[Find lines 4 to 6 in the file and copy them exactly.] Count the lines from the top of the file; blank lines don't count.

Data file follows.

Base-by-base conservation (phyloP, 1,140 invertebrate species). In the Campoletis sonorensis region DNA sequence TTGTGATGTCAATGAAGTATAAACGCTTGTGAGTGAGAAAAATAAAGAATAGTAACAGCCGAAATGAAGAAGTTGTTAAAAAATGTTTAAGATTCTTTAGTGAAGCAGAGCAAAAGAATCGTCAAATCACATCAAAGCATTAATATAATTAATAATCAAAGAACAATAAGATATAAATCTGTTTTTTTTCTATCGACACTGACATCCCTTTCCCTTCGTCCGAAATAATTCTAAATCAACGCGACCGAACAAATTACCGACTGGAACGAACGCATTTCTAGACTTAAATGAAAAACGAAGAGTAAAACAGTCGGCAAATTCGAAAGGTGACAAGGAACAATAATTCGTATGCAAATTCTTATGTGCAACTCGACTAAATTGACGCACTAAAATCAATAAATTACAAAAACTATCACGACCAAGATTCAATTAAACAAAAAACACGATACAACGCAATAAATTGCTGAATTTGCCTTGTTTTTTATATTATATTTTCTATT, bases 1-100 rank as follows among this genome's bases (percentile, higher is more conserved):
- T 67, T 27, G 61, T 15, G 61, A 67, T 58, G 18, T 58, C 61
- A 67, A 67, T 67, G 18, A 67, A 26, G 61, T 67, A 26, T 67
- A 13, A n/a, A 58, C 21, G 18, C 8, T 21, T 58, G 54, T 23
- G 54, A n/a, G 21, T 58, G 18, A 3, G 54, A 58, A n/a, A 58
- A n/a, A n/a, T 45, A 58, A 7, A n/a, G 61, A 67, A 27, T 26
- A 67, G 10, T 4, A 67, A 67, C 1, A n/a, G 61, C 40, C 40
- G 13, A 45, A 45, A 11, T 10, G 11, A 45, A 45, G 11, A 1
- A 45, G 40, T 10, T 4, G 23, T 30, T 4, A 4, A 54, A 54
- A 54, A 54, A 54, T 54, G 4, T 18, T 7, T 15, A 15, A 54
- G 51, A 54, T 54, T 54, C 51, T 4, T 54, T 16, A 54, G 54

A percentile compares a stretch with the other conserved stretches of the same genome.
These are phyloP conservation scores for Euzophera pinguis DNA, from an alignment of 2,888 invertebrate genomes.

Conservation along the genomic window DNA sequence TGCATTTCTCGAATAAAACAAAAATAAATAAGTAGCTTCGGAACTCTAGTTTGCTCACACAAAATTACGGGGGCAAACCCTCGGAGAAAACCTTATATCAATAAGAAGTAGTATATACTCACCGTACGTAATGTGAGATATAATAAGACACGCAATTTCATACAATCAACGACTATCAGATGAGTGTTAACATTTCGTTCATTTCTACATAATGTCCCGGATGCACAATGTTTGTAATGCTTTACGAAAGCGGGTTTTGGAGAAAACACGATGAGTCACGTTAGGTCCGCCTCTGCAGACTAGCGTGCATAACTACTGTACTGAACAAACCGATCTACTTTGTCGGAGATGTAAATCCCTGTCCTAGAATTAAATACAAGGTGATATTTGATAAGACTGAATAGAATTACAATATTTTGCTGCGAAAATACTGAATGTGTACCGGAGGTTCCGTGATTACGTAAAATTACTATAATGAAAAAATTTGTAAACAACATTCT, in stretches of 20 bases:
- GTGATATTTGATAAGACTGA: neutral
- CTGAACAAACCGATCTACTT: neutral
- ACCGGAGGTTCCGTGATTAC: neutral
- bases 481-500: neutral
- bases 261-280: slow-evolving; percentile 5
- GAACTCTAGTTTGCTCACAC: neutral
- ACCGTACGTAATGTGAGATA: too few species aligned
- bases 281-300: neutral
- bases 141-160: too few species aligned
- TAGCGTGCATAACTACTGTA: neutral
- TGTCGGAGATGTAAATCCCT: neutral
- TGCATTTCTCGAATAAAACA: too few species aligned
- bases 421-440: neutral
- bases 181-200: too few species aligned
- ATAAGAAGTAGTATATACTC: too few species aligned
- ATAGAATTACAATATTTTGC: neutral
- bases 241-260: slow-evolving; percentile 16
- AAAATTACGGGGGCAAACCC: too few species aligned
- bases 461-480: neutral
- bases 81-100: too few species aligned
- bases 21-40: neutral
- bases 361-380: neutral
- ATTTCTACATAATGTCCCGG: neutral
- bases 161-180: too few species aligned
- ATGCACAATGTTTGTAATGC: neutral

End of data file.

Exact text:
- A 13, A n/a, A 58, C 21, G 18, C 8, T 21, T 58, G 54, T 23
- G 54, A n/a, G 21, T 58, G 18, A 3, G 54, A 58, A n/a, A 58
- A n/a, A n/a, T 45, A 58, A 7, A n/a, G 61, A 67, A 27, T 26